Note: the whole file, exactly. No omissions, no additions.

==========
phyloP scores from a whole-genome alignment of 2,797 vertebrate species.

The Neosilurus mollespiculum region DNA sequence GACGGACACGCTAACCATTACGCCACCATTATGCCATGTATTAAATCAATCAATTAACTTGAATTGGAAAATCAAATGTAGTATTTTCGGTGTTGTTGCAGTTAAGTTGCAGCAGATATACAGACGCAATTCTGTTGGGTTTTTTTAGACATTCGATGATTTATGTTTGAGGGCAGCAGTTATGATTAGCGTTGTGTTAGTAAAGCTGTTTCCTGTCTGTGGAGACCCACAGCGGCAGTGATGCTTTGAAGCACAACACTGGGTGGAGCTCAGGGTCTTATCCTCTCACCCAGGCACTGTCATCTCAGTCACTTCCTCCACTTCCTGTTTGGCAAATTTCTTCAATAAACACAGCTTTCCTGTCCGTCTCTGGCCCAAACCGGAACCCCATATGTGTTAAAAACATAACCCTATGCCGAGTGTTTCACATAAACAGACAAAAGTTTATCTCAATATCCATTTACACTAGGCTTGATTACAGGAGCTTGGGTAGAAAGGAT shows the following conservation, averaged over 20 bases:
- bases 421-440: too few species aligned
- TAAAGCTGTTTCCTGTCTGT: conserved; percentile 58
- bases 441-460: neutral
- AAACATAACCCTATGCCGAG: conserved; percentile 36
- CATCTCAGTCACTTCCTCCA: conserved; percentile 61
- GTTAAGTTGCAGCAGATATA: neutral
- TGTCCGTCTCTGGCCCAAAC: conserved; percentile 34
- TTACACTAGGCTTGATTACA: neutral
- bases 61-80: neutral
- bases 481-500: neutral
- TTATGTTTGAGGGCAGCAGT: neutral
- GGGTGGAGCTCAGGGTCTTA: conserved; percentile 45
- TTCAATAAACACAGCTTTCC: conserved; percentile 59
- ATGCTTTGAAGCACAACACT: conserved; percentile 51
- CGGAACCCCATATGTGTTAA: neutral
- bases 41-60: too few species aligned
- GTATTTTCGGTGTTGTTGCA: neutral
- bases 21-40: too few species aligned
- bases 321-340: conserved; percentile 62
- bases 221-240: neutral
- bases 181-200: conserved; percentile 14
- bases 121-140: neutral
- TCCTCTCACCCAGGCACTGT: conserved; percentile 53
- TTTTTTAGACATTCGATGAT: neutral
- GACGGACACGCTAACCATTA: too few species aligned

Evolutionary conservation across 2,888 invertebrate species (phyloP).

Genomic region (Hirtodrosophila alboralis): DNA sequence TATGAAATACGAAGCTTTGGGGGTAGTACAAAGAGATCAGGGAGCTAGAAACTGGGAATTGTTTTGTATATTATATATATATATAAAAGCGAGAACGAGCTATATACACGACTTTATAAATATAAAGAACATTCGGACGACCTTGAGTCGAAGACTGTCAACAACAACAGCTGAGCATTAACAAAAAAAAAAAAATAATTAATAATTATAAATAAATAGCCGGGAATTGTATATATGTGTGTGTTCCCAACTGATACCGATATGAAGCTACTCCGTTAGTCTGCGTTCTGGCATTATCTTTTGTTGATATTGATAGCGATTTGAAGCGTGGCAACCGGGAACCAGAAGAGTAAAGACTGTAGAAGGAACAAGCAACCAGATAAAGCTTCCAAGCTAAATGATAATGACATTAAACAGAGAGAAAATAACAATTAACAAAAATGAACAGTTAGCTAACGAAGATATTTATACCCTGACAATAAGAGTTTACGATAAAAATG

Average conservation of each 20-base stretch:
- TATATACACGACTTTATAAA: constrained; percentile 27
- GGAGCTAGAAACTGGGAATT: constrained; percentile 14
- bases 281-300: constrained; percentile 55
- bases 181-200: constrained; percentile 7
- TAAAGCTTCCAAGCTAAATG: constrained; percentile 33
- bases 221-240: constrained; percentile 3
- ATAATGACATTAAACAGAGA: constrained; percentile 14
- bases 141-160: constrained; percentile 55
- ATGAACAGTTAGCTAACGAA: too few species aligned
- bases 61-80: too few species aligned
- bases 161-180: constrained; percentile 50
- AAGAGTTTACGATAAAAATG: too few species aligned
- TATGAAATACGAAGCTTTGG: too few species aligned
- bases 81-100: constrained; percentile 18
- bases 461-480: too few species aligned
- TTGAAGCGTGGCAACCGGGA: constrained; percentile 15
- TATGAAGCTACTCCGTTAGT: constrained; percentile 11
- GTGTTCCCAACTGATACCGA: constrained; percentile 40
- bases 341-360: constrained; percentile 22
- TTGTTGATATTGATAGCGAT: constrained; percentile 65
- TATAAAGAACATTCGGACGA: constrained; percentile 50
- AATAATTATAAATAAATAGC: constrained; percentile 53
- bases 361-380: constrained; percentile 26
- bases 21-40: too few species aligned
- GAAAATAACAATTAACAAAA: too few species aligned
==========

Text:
phyloP scores from a whole-genome alignment of 2,797 vertebrate species.

The Neosilurus mollespiculum region DNA sequence GACGGACACGCTAACCATTACGCCACCATTATGCCATGTATTAAATCAATCAATTAACTTGAATTGGAAAATCAAATGTAGTATTTTCGGTGTTGTTGCAGTTAAGTTGCAGCAGATATACAGACGCAATTCTGTTGGGTTTTTTTAGACATTCGATGATTTATGTTTGAGGGCAGCAGTTATGATTAGCGTTGTGTTAGTAAAGCTGTTTCCTGTCTGTGGAGACCCACAGCGGCAGTGATGCTTTGAAGCACAACACTGGGTGGAGCTCAGGGTCTTATCCTCTCACCCAGGCACTGTCATCTCAGTCACTTCCTCCACTTCCTGTTTGGCAAATTTCTTCAATAAACACAGCTTTCCTGTCCGTCTCTGGCCCAAACCGGAACCCCATATGTGTTAAAAACATAACCCTATGCCGAGTGTTTCACATAAACAGACAAAAGTTTATCTCAATATCCATTTACACTAGGCTTGATTACAGGAGCTTGGGTAGAAAGGAT shows the following conservation, averaged over 20 bases:
- bases 421-440: too few species aligned
- TAAAGCTGTTTCCTGTCTGT: conserved; percentile 58
- bases 441-460: neutral
- AAACATAACCCTATGCCGAG: conserved; percentile 36
- CATCTCAGTCACTTCCTCCA: conserved; percentile 61
- GTTAAGTTGCAGCAGATATA: neutral
- TGTCCGTCTCTGGCCCAAAC: conserved; percentile 34
- TTACACTAGGCTTGATTACA: neutral
- bases 61-80: neutral
- bases 481-500: neutral
- TTATGTTTGAGGGCAGCAGT: neutral
- GGGTGGAGCTCAGGGTCTTA: conserved; percentile 45
- TTCAATAAACACAGCTTTCC: conserved; percentile 59
- ATGCTTTGAAGCACAACACT: conserved; percentile 51
- CGGAACCCCATATGTGTTAA: neutral
- bases 41-60: too few species aligned
- GTATTTTCGGTGTTGTTGCA: neutral
- bases 21-40: too few species aligned
- bases 321-340: conserved; percentile 62
- bases 221-240: neutral
- bases 181-200: conserved; percentile 14
- bases 121-140: neutral
- TCCTCTCACCCAGGCACTGT: conserved; percentile 53
- TTTTTTAGACATTCGATGAT: neutral
- GACGGACACGCTAACCATTA: too few species aligned

Evolutionary conservation across 2,888 invertebrate species (phyloP).

Genomic region (Hirtodrosophila alboralis): DNA sequence TATGAAATACGAAGCTTTGGGGGTAGTACAAAGAGATCAGGGAGCTAGAAACTGGGAATTGTTTTGTATATTATATATATATATAAAAGCGAGAACGAGCTATATACACGACTTTATAAATATAAAGAACATTCGGACGACCTTGAGTCGAAGACTGTCAACAACAACAGCTGAGCATTAACAAAAAAAAAAAAATAATTAATAATTATAAATAAATAGCCGGGAATTGTATATATGTGTGTGTTCCCAACTGATACCGATATGAAGCTACTCCGTTAGTCTGCGTTCTGGCATTATCTTTTGTTGATATTGATAGCGATTTGAAGCGTGGCAACCGGGAACCAGAAGAGTAAAGACTGTAGAAGGAACAAGCAACCAGATAAAGCTTCCAAGCTAAATGATAATGACATTAAACAGAGAGAAAATAACAATTAACAAAAATGAACAGTTAGCTAACGAAGATATTTATACCCTGACAATAAGAGTTTACGATAAAAATG

Average conservation of each 20-base stretch:
- TATATACACGACTTTATAAA: constrained; percentile 27
- GGAGCTAGAAACTGGGAATT: constrained; percentile 14
- bases 281-300: constrained; percentile 55
- bases 181-200: constrained; percentile 7
- TAAAGCTTCCAAGCTAAATG: constrained; percentile 33
- bases 221-240: constrained; percentile 3
- ATAATGACATTAAACAGAGA: constrained; percentile 14
- bases 141-160: constrained; percentile 55
- ATGAACAGTTAGCTAACGAA: too few species aligned
- bases 61-80: too few species aligned
- bases 161-180: constrained; percentile 50
- AAGAGTTTACGATAAAAATG: too few species aligned
- TATGAAATACGAAGCTTTGG: too few species aligned
- bases 81-100: constrained; percentile 18
- bases 461-480: too few species aligned
- TTGAAGCGTGGCAACCGGGA: constrained; percentile 15
- TATGAAGCTACTCCGTTAGT: constrained; percentile 11
- GTGTTCCCAACTGATACCGA: constrained; percentile 40
- bases 341-360: constrained; percentile 22
- TTGTTGATATTGATAGCGAT: constrained; percentile 65
- TATAAAGAACATTCGGACGA: constrained; percentile 50
- AATAATTATAAATAAATAGC: constrained; percentile 53
- bases 361-380: constrained; percentile 26
- bases 21-40: too few species aligned
- GAAAATAACAATTAACAAAA: too few species aligned